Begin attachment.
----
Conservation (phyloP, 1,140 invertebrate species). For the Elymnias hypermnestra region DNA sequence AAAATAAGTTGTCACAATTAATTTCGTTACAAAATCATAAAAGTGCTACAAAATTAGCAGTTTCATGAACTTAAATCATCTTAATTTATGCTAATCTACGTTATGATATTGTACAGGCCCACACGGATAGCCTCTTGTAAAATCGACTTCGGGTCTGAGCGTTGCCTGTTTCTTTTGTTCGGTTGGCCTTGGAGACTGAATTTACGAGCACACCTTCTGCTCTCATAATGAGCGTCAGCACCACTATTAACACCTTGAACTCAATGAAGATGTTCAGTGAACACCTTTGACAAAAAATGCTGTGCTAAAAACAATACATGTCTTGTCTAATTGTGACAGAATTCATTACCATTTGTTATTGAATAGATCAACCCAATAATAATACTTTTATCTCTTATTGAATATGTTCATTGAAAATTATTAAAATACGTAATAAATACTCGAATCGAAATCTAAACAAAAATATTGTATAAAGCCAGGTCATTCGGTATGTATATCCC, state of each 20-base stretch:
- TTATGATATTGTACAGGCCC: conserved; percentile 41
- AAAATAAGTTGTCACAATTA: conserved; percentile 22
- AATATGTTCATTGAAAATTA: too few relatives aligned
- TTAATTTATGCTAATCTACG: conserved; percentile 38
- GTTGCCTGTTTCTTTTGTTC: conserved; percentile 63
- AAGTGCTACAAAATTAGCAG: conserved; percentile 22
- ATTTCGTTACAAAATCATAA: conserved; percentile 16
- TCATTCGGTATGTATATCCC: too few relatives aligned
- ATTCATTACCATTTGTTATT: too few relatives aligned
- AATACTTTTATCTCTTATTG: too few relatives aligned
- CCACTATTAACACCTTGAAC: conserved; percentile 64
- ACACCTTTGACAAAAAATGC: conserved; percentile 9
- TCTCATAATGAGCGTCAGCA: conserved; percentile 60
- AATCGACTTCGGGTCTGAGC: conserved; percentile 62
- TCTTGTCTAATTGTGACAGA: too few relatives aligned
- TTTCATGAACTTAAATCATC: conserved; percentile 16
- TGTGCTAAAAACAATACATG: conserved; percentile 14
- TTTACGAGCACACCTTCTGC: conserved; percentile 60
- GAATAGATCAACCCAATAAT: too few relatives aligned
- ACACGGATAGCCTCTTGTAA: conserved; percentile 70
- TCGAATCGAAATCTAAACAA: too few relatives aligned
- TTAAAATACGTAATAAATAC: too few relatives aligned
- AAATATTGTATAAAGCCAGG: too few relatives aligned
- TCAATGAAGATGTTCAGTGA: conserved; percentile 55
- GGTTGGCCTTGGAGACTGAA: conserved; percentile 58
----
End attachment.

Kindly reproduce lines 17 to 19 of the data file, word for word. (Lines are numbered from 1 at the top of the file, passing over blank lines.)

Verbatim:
- TTTCATGAACTTAAATCATC: conserved; percentile 16
- TGTGCTAAAAACAATACATG: conserved; percentile 14
- TTTACGAGCACACCTTCTGC: conserved; percentile 60